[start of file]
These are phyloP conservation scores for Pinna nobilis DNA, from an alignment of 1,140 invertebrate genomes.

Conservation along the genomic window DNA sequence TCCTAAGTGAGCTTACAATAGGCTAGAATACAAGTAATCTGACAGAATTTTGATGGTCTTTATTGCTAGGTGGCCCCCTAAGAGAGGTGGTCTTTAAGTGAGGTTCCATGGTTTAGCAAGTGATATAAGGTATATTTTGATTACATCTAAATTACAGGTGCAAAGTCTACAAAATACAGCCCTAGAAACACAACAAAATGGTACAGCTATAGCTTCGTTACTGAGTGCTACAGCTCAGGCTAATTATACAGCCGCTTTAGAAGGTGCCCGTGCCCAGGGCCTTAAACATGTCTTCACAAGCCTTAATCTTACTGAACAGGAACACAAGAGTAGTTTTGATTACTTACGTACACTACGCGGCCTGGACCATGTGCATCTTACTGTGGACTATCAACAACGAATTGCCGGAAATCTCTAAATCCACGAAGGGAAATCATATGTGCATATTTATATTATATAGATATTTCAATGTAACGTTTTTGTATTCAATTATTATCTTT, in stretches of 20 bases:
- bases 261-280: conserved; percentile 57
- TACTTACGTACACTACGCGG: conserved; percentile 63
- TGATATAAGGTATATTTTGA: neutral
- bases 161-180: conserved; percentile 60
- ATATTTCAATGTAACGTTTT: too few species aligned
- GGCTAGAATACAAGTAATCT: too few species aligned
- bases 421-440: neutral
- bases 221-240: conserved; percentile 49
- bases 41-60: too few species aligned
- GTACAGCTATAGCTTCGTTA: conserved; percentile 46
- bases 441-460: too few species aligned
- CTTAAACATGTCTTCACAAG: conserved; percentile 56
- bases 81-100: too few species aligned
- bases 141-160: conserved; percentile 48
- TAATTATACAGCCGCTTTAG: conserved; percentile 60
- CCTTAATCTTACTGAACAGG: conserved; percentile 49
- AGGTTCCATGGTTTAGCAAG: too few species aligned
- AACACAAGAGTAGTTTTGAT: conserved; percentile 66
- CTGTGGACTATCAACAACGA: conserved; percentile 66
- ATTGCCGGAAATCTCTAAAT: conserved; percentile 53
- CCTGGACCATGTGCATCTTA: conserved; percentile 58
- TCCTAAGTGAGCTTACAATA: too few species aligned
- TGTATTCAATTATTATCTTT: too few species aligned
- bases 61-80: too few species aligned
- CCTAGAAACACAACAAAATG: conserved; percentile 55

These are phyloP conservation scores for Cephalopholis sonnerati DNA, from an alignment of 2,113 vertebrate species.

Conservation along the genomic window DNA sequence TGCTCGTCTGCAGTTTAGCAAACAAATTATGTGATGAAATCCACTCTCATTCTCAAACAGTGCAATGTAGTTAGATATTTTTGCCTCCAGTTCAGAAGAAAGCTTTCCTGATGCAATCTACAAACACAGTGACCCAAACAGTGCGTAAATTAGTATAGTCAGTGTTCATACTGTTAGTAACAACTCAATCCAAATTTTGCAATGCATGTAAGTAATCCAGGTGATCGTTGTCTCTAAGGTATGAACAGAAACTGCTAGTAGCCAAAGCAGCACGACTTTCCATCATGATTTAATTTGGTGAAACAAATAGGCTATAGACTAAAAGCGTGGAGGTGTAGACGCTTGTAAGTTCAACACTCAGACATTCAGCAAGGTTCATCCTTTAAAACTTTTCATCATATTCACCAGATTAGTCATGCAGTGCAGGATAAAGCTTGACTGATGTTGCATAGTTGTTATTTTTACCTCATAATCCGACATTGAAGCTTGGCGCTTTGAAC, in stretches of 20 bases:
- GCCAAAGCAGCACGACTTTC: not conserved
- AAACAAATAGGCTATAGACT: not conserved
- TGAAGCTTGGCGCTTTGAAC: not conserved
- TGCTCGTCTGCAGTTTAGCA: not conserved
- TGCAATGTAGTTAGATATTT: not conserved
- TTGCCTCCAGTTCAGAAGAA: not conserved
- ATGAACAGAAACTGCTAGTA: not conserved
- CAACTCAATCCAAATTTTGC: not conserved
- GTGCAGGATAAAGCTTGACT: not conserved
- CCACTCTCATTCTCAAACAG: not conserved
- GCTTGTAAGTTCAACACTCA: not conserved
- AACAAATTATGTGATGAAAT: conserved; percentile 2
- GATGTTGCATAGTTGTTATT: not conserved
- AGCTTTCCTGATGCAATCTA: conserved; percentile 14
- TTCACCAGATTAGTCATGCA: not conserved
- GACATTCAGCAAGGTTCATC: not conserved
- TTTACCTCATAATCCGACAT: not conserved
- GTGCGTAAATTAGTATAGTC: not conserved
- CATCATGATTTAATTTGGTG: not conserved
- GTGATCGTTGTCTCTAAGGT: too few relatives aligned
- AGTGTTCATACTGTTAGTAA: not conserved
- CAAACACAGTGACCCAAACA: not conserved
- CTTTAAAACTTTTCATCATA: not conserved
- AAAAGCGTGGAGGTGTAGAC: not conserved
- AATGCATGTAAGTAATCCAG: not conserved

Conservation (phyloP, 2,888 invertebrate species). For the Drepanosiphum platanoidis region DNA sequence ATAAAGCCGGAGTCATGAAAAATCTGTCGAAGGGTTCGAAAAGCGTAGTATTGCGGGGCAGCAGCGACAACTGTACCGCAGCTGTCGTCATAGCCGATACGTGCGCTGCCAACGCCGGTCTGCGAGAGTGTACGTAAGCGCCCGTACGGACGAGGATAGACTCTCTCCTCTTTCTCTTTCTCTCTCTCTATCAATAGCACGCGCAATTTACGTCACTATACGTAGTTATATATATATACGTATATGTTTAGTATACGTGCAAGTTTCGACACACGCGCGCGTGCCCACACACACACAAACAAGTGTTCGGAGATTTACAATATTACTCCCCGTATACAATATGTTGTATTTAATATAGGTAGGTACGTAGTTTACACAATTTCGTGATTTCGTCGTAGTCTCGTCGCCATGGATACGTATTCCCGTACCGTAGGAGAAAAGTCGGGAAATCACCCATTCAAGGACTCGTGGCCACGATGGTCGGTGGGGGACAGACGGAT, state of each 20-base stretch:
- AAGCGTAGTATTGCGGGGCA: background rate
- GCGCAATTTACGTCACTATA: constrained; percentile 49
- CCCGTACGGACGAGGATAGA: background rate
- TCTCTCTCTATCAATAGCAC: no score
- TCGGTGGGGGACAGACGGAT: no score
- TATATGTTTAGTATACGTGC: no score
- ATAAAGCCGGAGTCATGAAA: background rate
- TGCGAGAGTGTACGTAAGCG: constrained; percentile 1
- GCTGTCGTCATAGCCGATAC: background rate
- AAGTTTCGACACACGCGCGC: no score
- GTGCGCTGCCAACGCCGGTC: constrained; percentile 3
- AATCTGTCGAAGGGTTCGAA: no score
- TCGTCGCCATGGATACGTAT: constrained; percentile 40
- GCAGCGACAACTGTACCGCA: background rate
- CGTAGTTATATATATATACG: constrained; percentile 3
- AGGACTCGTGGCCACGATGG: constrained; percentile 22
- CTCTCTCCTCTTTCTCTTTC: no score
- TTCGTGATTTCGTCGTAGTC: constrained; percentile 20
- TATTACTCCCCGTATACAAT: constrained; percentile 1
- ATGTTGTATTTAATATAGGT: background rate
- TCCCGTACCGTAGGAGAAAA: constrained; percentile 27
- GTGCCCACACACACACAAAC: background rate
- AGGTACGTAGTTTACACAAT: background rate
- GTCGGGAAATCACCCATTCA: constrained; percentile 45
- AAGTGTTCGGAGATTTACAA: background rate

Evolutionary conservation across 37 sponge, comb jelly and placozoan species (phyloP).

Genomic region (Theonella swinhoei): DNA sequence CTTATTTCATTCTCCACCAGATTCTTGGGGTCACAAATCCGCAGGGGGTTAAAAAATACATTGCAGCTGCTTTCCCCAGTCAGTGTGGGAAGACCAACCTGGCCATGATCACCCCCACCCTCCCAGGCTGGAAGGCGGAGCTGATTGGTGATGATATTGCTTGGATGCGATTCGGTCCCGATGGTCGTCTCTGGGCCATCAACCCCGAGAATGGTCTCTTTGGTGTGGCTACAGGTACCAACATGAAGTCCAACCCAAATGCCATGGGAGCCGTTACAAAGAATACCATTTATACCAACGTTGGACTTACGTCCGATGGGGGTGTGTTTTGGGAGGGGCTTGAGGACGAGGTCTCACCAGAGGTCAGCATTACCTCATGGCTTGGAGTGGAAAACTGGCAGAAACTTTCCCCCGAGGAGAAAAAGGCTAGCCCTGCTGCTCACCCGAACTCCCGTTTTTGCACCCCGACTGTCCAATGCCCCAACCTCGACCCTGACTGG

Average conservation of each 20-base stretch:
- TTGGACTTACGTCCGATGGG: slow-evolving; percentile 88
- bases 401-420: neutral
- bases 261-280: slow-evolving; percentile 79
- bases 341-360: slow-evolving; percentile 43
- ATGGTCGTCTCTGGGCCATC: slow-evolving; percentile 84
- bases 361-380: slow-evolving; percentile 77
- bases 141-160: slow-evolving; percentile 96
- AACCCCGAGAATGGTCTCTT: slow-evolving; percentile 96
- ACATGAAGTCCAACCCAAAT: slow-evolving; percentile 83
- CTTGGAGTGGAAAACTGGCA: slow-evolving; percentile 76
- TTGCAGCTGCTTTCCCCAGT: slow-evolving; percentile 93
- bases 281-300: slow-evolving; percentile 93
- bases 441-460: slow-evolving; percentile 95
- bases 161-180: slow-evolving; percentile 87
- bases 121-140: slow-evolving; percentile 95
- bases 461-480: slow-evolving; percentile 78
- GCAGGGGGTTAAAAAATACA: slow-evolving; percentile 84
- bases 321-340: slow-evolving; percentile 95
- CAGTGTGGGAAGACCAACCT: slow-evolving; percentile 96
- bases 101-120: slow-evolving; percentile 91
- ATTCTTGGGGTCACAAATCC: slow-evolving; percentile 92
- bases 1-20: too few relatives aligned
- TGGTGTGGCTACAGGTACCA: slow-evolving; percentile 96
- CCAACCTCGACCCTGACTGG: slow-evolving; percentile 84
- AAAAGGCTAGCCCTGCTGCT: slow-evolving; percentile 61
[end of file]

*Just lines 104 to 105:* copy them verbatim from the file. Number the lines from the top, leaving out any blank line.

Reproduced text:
- ATTCTTGGGGTCACAAATCC: slow-evolving; percentile 92
- bases 1-20: too few relatives aligned